Kristen Bauer van Straten Talks Pam’s “One Person”, Losing Tara, More
In an interview with After Ellen, Kristen Bauer van Straten opens up about saying goodbye to her on-set family, Pam’s vulnerability for her “one person”, working with Rutina Wesley, and more.
AE: Well I’ve watched True Blood religiously from the beginning, and Pam is one of the characters that’s grown the most and gone from being a character where you loved her and could count on her for a great one-liner, to the past two seasons, where you’ve had the opportunity to play a variety of emotions. And you’ve seen her be vulnerable, especially with Eric. How do you feel like she in general and her relationship with Eric in particular have evolved?
KB: For me as an actress, I feel that Pam has gotten a huge evolution from the beginning, as far as us getting to know her. Because she really was tough as nails, and by season three we started to see how incredibly vulnerable she was in regard to Eric. I’ve always said: everybody has one person. The toughest people that we know, the most unlikeable assholes we know, have a spouse. And Eric is her one person. And as we’ve gotten to see her flashbacks and her making, we found out more why that was. But going into Season 7, Pam chose Eric again above all else. And now that he’s ill with Hep-V it’s probably her most vulnerable season. Because she actually could lose him. And as an actor, that’s been a huge gift to play dire circumstances. And it’s also been so linear and clean for me and for Pam over the years. You know, she’s stayed very consistent and we’ve just gotten to know her better and better. But this season, because of the circumstances, she has to dig deep into a strength we haven’t seen, and also a vulnerability that we’ll see even more.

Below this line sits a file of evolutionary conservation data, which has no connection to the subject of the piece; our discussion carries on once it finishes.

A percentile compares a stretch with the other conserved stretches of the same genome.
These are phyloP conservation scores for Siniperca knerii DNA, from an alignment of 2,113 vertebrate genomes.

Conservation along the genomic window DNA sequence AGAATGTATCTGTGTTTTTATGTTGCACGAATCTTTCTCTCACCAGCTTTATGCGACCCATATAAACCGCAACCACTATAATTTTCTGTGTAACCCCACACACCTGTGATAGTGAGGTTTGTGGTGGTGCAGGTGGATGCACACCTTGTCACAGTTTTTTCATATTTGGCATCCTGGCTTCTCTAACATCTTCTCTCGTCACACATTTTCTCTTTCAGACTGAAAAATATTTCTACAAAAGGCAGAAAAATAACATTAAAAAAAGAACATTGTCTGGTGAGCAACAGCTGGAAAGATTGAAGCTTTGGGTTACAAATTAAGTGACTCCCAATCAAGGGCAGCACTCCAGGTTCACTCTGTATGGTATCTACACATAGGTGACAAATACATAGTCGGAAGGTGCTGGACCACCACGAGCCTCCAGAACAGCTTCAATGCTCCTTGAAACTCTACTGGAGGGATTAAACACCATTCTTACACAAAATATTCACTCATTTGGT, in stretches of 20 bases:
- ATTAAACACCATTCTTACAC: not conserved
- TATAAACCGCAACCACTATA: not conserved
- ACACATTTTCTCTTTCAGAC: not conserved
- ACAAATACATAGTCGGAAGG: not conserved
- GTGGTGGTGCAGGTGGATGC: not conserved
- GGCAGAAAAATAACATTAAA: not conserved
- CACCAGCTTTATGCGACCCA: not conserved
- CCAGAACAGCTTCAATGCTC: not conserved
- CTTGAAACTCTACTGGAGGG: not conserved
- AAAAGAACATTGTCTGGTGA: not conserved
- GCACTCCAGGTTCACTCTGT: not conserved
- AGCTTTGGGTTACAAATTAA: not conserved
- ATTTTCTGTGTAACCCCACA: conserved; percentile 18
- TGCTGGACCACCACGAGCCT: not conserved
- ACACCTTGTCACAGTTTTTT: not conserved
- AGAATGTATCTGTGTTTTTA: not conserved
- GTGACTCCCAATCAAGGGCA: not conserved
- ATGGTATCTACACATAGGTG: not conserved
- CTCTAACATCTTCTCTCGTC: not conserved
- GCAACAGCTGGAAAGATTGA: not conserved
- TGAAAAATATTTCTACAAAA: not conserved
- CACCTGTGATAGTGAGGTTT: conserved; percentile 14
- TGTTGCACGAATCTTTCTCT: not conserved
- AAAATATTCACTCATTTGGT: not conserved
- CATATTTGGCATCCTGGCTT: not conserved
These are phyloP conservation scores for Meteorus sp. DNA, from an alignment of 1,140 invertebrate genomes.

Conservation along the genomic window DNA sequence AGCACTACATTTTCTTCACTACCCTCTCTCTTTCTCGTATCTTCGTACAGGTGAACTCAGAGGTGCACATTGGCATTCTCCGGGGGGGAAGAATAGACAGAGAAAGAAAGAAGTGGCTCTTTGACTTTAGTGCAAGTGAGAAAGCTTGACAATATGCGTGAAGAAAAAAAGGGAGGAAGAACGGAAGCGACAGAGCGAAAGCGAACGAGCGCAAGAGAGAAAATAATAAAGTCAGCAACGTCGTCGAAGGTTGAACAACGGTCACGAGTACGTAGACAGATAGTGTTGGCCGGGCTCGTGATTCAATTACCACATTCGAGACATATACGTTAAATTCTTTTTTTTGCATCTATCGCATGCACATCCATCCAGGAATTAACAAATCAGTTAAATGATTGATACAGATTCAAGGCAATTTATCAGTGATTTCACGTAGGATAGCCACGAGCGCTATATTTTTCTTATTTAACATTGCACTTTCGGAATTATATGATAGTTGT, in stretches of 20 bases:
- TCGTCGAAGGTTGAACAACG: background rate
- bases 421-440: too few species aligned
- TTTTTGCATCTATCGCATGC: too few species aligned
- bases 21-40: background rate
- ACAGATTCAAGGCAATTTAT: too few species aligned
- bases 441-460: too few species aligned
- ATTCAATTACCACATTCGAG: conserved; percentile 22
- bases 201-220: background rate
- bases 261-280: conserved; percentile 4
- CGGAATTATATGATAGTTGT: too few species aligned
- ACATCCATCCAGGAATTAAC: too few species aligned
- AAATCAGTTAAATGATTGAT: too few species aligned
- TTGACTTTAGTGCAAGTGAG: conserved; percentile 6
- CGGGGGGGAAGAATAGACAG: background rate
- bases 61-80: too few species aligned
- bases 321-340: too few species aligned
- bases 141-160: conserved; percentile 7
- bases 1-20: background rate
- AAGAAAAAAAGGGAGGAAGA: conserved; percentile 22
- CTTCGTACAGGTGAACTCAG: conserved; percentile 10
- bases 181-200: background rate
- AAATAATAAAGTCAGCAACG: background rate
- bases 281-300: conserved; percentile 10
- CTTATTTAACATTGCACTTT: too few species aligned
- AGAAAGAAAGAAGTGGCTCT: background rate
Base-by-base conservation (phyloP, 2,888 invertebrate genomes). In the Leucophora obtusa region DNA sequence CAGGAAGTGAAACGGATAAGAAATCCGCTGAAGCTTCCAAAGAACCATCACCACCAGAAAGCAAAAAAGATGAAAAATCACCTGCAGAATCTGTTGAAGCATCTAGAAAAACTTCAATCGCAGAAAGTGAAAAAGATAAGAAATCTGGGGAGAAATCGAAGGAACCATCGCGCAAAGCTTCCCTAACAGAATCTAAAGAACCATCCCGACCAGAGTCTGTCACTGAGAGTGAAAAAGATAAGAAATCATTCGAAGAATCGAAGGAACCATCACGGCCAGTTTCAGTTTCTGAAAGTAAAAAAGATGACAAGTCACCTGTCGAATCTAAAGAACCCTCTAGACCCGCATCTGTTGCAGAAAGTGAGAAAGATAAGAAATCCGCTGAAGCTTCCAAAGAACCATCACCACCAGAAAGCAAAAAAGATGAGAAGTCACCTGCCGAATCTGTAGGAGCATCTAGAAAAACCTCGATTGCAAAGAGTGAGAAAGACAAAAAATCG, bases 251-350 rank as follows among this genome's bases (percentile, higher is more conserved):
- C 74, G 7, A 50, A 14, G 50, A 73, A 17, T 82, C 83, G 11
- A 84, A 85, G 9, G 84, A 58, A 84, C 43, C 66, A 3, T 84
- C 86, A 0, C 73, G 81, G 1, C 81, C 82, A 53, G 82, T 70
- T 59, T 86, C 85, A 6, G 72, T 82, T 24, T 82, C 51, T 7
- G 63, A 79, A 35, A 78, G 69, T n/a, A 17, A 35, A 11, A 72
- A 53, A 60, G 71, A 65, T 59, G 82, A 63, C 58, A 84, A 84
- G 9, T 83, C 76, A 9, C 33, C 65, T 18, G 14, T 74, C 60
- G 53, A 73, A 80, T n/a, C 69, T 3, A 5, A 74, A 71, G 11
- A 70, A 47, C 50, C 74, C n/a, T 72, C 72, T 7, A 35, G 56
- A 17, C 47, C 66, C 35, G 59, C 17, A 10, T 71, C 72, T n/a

AE: The past two episodes have been, for me, some of the strongest of the entire series. And you have been a big part of that.
KB: I know; I thought the same thing when I saw episode four, I thought “Wow, that had the core of every character.” And the same with last week.
AE: Yeah, it’s been great. I have to say I was sad–and I know a lot of my readers were sad–about both the fact that Tara died and that, after what felt like a very natural and graceful buildup of Pam and Tara’s relationship, it never ultimately came to very much. I talked to Angela Robinson last week and she said that you shot a scene in which you cried about Tara’s death, but how did you feel about how that storyline was resolved.
KB: That’s interesting that Angela told you we shot that scene. Because we did shoot a scene of a very emotional reaction when I felt Tara’s death. I think there’s so many things editors have to think about that actors don’t, and one of them is the length of the episode. [Laughs] So that may have been why. Did she say why?
AE: She said it didn’t match the tone and they wanted to move up the search for Eric storyline, so they moved a scene from episode two to episode one.
KB: Ah, I was wondering why they did that as well. That’s interesting, because the actor has different concerns and we just have to take care of our own area, thank god. But they have to think about so many other things. I really felt like that relationship that I got to play with Tara and Rutina was so much fun. I haven’t had many relationships outside of Eric and when Rutina (Wesley) and I realized we’d be working together, we didn’t know each other at all. We had only glared at each other from across a scene. You know, I had been wanting to kill her for a year. And we had no idea if we would enjoy working with each other, and we had so much fun. I just love that girl and I love that relationship. This year there’s a couple other people I at least got to pass in scenes. But it such a big cast, that it’s hard. Like, Chris Bauer and I—the two Bauers—was one of the few I never even got to walk past. But I loved everything they wrote for me and Rutina.